It’s back to school time. For many, this time of year is bittersweet - the summer is over but back to school means seeing old friends and making new friends. For children with psoriasis, however, going back to school can be a scary time. They may be embarrassed and worry that other children will make fun of them or exclude them from activities because they are afraid of "catching the disease" your child has. Or their psoriasis could be painful or uncomfortable.
The following are some tips for parents to help their child during the upcoming school year:
- If your child has psoriasis, you probably are familiar with the physical symptoms as well as how the skin condition impacts your child emotionally. But teachers and other school personnel may not be. Print out some basic information on psoriasis to share with your child’s teacher. You may also want to set up a meeting within the first week or so of school to talk privately with the teacher and explain what psoriasis is and how your child is affected - physically and emotionally.
- Talk with your child about how he or she feels about psoriasis. Find out whether he is embarrassed or if he feels uncomfortable throughout the school day. Make sure your child knows that his or her psoriasis has nothing to do with how you feel. Let him know he is completely accepted, just the way he is.
- Ask your child whether he or she feels more comfortable covering up the psoriasis or if it doesn’t matter whether other children see it. If your child feels more comfortable covering it up, help him or her choose clothing that is stylish and comfortable but will keep the psoriasis hidden. Don’t try to make him wear short sleeves if it is going to make him feel self-conscious throughout the day.
- Educate teachers and other school personnel about some of the risks, such as how sun burn can make psoriasis worse or how it is important to avoid strep infections. Ask your child’s teacher to take extra precautions when sending the children out for recess on sunny days and to let you know immediately of any strep infections in the school.
- Some children may feel comfortable talking to classmates about psoriasis. If your child wants to do this, arm him or her with information geared toward children. If your child does not feel comfortable, you may want to ask the teacher to present information to the class about the skin condition so classmates can understand and be more accepting.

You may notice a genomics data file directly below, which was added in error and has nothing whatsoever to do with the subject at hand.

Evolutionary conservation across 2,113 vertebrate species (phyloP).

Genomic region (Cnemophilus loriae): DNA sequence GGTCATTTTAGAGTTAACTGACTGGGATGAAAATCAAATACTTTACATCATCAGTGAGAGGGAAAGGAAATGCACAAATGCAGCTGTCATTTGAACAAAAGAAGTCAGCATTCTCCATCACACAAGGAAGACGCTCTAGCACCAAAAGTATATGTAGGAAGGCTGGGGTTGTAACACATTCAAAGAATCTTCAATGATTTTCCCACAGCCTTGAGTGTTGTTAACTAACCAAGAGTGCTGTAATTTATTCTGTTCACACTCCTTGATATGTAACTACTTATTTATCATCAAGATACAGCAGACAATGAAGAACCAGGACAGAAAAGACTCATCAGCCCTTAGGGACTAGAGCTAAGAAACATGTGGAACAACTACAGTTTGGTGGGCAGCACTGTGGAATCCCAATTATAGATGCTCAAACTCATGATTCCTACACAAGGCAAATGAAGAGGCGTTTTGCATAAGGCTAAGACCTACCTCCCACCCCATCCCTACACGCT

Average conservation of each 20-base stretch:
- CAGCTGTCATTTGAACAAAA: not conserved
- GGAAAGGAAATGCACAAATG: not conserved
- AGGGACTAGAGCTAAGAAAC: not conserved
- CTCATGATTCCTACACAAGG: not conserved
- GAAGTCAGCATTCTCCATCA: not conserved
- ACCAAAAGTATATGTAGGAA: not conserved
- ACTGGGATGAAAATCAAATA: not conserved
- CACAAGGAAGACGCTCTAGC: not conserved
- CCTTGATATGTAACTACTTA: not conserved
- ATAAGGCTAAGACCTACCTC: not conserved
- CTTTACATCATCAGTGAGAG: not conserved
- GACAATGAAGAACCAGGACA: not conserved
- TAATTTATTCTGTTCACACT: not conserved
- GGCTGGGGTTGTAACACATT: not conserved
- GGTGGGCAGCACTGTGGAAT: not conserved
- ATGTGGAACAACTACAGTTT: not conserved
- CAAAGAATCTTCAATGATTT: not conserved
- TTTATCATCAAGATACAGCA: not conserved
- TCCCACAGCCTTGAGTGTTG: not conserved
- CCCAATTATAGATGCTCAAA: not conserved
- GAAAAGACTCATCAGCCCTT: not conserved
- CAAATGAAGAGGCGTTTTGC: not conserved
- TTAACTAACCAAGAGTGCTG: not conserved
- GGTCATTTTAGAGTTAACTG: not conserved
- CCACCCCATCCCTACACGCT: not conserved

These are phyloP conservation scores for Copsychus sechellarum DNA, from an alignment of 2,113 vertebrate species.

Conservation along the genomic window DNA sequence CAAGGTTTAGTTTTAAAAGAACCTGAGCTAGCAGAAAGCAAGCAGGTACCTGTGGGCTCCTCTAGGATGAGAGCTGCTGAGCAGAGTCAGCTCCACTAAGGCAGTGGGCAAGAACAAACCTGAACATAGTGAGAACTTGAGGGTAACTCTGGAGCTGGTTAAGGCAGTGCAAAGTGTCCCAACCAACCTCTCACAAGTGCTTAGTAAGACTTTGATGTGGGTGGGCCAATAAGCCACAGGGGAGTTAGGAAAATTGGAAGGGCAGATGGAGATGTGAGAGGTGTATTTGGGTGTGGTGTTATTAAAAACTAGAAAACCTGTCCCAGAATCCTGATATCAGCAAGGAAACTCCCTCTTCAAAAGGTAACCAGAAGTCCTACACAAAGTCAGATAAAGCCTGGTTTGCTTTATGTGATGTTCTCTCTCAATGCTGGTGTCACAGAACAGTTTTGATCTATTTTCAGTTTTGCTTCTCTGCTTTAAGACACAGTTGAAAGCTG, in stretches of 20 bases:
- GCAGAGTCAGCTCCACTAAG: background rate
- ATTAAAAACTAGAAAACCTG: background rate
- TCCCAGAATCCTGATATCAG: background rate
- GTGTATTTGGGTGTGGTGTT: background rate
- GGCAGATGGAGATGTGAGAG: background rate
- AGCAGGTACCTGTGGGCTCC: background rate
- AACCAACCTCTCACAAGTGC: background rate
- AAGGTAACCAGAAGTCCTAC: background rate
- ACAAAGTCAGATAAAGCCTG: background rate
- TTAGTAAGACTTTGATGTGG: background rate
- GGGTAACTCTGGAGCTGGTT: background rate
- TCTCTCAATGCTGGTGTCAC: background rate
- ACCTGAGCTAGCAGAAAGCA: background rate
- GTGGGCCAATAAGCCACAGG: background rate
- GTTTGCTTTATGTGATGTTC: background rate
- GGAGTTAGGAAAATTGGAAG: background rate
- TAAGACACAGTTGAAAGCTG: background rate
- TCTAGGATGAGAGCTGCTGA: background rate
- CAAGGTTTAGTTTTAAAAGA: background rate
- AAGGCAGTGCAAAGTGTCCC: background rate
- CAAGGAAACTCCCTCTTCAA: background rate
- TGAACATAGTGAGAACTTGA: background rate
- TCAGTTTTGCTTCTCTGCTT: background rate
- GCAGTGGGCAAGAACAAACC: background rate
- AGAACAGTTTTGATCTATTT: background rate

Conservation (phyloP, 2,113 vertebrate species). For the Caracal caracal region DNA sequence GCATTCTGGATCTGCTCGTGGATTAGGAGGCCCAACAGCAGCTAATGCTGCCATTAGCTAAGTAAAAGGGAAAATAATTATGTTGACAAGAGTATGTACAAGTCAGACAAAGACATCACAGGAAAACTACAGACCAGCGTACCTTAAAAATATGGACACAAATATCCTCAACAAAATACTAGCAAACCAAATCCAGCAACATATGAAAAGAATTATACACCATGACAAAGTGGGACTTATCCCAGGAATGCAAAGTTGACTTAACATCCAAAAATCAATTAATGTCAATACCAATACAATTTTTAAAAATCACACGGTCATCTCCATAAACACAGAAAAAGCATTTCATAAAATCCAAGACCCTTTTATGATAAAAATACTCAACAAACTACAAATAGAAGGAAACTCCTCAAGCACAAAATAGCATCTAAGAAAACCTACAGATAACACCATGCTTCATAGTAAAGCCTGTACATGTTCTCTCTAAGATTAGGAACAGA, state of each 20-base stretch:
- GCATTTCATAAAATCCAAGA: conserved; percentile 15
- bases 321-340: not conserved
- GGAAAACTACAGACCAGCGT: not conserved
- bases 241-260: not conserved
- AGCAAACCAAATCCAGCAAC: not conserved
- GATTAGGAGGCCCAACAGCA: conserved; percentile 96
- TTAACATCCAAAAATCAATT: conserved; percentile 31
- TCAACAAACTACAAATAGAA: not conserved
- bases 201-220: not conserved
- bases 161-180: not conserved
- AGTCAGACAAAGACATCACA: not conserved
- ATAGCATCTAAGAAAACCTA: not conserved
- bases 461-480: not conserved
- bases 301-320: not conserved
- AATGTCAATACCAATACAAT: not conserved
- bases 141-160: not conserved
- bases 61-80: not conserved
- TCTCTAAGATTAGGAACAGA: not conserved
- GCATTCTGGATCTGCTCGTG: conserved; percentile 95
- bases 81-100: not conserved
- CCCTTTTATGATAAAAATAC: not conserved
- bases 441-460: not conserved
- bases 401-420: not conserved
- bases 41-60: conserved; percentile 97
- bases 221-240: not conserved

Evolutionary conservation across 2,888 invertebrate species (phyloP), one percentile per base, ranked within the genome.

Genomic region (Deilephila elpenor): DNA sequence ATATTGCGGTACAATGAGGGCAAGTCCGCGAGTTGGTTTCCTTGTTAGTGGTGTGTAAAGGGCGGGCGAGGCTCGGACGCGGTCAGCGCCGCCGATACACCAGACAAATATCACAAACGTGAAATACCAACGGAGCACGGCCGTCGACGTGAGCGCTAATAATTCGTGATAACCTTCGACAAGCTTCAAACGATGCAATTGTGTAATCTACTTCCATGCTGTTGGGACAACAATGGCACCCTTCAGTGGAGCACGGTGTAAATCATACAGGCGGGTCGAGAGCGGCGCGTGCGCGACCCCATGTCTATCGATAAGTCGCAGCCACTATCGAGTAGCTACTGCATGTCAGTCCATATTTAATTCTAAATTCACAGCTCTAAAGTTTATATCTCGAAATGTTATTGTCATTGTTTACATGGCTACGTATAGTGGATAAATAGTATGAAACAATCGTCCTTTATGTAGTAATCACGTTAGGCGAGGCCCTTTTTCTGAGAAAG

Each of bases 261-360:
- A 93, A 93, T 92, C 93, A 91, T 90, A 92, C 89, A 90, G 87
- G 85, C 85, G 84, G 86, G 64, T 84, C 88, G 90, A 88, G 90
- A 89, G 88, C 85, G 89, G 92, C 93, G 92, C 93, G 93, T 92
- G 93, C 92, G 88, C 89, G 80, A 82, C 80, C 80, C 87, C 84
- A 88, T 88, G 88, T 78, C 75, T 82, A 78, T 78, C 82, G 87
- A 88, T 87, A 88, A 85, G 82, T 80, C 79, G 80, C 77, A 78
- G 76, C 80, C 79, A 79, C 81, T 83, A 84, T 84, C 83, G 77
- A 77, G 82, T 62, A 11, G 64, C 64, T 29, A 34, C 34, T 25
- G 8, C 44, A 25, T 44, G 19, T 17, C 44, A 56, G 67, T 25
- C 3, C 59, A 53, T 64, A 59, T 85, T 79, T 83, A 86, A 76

- Talk with doctors or other medical professionals about creating a treatment plan outside of school hours. Your child may be embarrassed if he has to leave class to go to the doctor or to the school nurse to receive treatment. Try to schedule around school hours to minimize disruptions to the school day.
- Check the National Psoriasis Foundation website for free books for your child’s school library. These books can be used to help the other children understand more about psoriasis.
- Be aware of bullying behaviors. According to the National Psoriasis Foundation, almost half of children with psoriasis reported being bullied, including teasing or name calling, being excluded, being threatened or being hit, pushed or kicked.  If your child is being bullied, it can affect school work and cause deep emotional scars. Some signs of bullying are anxiety, resistance or refusal to go to school, moodiness, appetite changes and difficulty sleeping. Talk to your child and the school if you think your child may be being bullied.
 "Information for Parents: Bullying," Date Unknown, Staff Writer, National Psoriasis Foundation
Eileen Bailey is a freelance health writer. She is the author of What Went Right: Reframe Your Thinking for a Happier Now, Idiot’s Guide to Adult ADHD, Idiot’s Guide to Cognitive Behavioral Therapy, Essential Guide to Overcoming Obsessive Love, and Essential Guide to Asperger’s Syndrome. She can be found on Twitter @eileenmbailey and on Facebook at eileenmbailey.